Jonas Hiller, Trevor Lewis

How much will Hiller improve Calgary’s goaltending?


In a way, it seems fitting that the Calgary Flames signing Jonas Hiller was one of the most interesting – maybe even downright mysterious – moves of the 2014 offseason. After all, it’s been a really odd run for the Swiss-born netminder lately.

An answer to each others’ problems?

In the past three seasons, he suffered through a season with a record below .500 (2011-12), vertigo-like symptoms (2012-13) and the regular upheaval that is the Anaheim Ducks’ goalie situation (most of his stay in Anaheim battling the likes of Jean-Sebastien Giguere, Ilya Bryzgalov and Frederik Andersen for playing time).

Meanwhile, the Flames’ netminding situation has been a mess. It’s easy to pin their troubles on Miikka Kiprusoff’s decline and departure, but Calgary’s save percentage has ranked in the NHL’s bottom 10 in in three of the last four seasons (while being in the top third in the NHL in 2011-12), so this is an issue that’s been lingering for some time.

As it turns out, both sides are looking for stability.

It’s unlikely that the Flames’ team-wide performance will remain the same next season, but Flames Nation plugged in some of Hiller’s numbers and saw that he could be a significant difference-maker … even if he’s not at his best. That said, even a nice goaltending boost might merely make them a failed bubble contender instead of a lottery team in the end.

The problem with improvement

Actually, that brings us to what might be the real question: just how good do the Flames want Hiller to be?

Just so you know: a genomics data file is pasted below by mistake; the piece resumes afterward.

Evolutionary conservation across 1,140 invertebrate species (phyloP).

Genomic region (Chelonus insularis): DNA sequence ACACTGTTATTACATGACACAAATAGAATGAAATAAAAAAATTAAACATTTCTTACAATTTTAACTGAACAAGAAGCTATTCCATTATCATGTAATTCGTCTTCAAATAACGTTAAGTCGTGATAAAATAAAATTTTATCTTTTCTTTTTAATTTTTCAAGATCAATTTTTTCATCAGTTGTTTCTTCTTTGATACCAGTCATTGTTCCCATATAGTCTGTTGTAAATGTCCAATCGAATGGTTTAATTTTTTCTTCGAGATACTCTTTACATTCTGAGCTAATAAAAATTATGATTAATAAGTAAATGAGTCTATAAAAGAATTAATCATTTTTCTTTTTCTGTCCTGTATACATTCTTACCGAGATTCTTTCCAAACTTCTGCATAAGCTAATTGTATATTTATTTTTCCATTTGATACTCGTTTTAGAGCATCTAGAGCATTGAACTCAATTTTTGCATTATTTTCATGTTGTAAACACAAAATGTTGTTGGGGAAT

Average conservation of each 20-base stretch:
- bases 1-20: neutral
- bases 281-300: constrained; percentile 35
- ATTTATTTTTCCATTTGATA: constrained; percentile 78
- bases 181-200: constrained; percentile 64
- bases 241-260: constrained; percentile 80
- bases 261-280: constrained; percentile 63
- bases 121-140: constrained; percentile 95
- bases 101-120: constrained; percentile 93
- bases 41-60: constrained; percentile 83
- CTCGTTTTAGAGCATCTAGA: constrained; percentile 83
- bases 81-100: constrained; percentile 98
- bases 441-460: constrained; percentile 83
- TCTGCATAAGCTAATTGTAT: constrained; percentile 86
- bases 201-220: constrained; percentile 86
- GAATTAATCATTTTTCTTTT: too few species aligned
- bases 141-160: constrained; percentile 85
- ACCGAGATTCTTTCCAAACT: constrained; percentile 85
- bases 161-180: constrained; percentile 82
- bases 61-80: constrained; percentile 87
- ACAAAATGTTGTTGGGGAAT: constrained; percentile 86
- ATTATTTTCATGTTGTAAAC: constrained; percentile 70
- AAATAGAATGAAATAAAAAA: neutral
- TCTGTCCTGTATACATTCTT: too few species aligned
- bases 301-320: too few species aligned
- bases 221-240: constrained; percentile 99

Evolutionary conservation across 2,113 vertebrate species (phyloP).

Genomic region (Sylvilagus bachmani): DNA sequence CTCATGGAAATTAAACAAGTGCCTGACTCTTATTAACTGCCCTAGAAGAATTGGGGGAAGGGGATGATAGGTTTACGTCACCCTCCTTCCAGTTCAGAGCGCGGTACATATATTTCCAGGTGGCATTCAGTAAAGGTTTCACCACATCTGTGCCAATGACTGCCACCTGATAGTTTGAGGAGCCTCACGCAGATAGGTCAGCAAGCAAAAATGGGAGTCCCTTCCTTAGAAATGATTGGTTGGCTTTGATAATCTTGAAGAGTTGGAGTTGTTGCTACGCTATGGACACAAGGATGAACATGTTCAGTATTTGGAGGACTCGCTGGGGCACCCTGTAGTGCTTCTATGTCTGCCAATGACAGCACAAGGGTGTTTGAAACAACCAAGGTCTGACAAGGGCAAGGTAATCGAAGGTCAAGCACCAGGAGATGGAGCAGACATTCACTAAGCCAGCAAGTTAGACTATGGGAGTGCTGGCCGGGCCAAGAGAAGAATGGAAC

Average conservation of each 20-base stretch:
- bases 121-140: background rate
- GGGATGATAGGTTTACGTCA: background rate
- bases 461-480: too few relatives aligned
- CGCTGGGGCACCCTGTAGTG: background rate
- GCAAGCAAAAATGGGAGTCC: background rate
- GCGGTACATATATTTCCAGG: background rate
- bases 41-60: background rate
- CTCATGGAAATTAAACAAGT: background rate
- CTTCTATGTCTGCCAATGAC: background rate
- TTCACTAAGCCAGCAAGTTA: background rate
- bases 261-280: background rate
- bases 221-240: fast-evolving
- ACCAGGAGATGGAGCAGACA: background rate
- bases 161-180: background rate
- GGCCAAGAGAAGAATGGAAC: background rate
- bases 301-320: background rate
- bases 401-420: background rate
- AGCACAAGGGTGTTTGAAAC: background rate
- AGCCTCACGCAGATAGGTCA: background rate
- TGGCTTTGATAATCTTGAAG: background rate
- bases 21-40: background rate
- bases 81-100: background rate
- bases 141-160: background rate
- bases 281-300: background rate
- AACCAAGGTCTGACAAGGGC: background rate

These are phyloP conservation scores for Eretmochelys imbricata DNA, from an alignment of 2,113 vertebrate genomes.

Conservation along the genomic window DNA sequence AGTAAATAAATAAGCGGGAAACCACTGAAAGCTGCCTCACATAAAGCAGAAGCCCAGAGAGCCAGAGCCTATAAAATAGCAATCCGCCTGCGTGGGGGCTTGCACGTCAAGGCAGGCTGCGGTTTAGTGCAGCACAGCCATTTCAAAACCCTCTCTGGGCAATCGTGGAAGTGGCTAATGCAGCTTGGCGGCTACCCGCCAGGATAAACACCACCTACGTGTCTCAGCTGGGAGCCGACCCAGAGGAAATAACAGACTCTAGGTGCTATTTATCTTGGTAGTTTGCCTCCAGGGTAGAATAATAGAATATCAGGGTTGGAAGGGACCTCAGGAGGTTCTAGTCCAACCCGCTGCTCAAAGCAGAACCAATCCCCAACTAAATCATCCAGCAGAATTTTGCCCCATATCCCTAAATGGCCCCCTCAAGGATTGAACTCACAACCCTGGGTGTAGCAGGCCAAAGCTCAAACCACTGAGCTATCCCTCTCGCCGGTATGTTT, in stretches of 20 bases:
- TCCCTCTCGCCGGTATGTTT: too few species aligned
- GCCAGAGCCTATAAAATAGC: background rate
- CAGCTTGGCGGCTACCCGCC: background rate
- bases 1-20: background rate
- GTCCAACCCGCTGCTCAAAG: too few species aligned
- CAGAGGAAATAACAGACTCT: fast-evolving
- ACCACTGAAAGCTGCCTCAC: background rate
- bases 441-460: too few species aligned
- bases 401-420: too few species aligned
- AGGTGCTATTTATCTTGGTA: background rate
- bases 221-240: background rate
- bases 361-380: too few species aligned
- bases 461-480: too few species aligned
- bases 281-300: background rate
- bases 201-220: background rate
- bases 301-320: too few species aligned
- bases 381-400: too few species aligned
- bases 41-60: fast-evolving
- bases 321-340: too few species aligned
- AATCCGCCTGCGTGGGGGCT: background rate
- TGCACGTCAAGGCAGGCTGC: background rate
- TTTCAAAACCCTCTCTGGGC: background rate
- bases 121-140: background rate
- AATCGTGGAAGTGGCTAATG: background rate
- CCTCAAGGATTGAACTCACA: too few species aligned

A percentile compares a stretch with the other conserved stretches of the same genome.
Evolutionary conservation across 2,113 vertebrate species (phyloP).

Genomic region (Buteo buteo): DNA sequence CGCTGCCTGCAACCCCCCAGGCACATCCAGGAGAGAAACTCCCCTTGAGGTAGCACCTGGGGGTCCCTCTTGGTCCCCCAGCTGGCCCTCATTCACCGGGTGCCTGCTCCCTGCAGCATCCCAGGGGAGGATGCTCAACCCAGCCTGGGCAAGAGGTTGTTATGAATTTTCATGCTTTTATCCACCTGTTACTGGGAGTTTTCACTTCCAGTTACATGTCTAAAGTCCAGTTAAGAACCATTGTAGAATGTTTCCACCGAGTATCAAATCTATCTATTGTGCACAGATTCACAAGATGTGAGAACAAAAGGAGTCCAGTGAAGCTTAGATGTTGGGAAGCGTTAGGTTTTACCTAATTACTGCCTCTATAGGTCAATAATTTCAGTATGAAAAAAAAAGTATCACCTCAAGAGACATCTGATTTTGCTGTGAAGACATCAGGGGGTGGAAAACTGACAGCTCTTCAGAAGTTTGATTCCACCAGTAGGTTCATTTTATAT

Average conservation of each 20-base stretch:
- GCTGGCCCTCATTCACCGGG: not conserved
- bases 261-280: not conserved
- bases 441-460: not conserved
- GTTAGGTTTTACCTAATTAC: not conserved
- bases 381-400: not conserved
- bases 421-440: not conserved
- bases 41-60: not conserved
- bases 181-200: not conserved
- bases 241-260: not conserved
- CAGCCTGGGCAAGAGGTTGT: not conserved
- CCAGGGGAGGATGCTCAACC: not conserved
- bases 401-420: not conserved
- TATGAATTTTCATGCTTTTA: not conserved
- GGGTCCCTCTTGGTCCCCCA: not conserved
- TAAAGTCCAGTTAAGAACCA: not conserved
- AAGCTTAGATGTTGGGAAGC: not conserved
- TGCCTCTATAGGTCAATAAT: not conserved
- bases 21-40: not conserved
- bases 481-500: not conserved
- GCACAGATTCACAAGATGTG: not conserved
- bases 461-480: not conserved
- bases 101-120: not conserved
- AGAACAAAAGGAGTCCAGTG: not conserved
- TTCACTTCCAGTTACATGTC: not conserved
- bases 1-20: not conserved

Ignoring his contract and looking at the goalie based on his career highs and lows alone, the 32-year-old might honestly be one of the biggest gambles in the league. He’s shown the talent to be elite (or near-elite), yet his production and health inspire the label “erratic” just as often.

Most importantly, the Flames don’t seem like a formidable team even if you assume that you’re getting strong goaltending. Instead, a scrappy bunch with Hiller might just ruin their chances to “tank” and add a key young player to compliment the likes of Sean Monahan, Sven Baertschi and Sam Bennett.

Executive Brian Burke seemingly detests exploiting CBA loopholes, and bringing in a talented (if occasionally crestfallen) goalie like Hiller implies a push toward competence. It’s anyone’s guess if that will work out, yet the odd thing is that the Flames might be better off if this experiment fails.

Royal pain: Kings’ Greene to have shoulder surgery, out indefinitely

Jiri Hudler, Matt Greene
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The Los Angeles Kings lost one of their most veteran defensemen on Tuesday, as the club announced Matt Greene would be out indefinitely following shoulder surgery.

Greene, 32, had only appeared in three games this season, missing extensive time with the ailment. He had recently resumed skating with teammates and looked to be on the way back to a return, but never got to the point where he was participating in drills, or taking contact.

With Greene out of the lineup, the Kings have primarily gone with a six-man defensive unit of Drew Doughty, Jake Muzzin, Alec Martinez, Christian Ehrhoff, Jamie McBain and Brayden McNabb. Derek Forbort and Jeff Schultz have also been in the mix, but sparingly.

If Greene misses extensive time, L.A. could be in the market for a defenseman come trade deadline day, like they were last year before acquiring Andrej Sekera from Carolina. Greene is one of the most playoff-tested players on the L.A. roster, with 79 games and two Stanley Cups on his resume (and another Stanley Cup Final, with Edmonton in 2006).

Looks like the Canucks will have an interesting lineup tonight

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The Vancouver Canucks got banged up last night in Anaheim. As a result, it looks like they’ll have an interesting lineup tonight in Los Angeles.

Coach Willie Desjardins confirmed this morning that wingers Chris Higgins and Jake Virtanen were hurt and wouldn’t dress against the Kings.